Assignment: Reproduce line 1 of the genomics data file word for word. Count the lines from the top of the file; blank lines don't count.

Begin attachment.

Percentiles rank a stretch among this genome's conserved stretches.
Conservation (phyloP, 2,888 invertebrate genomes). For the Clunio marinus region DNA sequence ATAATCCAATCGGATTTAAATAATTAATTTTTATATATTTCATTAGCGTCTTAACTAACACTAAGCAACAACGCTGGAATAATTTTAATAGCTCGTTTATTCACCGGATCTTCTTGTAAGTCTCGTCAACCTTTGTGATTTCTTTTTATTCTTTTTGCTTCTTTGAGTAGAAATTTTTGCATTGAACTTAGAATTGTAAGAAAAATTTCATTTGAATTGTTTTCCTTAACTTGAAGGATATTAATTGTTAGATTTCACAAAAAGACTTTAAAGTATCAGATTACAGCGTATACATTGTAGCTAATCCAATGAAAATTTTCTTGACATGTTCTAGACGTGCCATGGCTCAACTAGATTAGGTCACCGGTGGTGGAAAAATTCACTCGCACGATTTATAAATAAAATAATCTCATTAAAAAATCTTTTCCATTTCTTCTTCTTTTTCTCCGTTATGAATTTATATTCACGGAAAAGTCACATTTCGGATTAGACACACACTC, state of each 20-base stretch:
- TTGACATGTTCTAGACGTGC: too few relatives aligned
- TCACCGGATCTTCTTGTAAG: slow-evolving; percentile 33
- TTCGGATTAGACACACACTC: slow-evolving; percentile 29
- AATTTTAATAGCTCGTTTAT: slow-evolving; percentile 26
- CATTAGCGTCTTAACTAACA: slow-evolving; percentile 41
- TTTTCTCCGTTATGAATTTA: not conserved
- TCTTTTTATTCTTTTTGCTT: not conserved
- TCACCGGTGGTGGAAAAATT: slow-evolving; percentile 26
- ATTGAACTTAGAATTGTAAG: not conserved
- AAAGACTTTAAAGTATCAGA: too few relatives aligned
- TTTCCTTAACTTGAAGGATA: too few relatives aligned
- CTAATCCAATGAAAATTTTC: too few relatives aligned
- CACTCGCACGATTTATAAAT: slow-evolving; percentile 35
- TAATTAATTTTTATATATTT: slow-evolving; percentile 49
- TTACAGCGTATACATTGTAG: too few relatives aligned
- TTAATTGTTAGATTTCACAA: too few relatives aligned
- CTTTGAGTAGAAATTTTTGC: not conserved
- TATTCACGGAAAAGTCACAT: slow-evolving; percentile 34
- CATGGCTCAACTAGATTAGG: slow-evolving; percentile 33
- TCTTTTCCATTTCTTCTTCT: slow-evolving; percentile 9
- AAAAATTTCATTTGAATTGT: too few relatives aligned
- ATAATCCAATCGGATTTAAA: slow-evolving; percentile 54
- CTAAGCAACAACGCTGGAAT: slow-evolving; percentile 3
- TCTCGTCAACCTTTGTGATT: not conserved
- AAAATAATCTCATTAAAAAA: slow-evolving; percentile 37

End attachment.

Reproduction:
Percentiles rank a stretch among this genome's conserved stretches.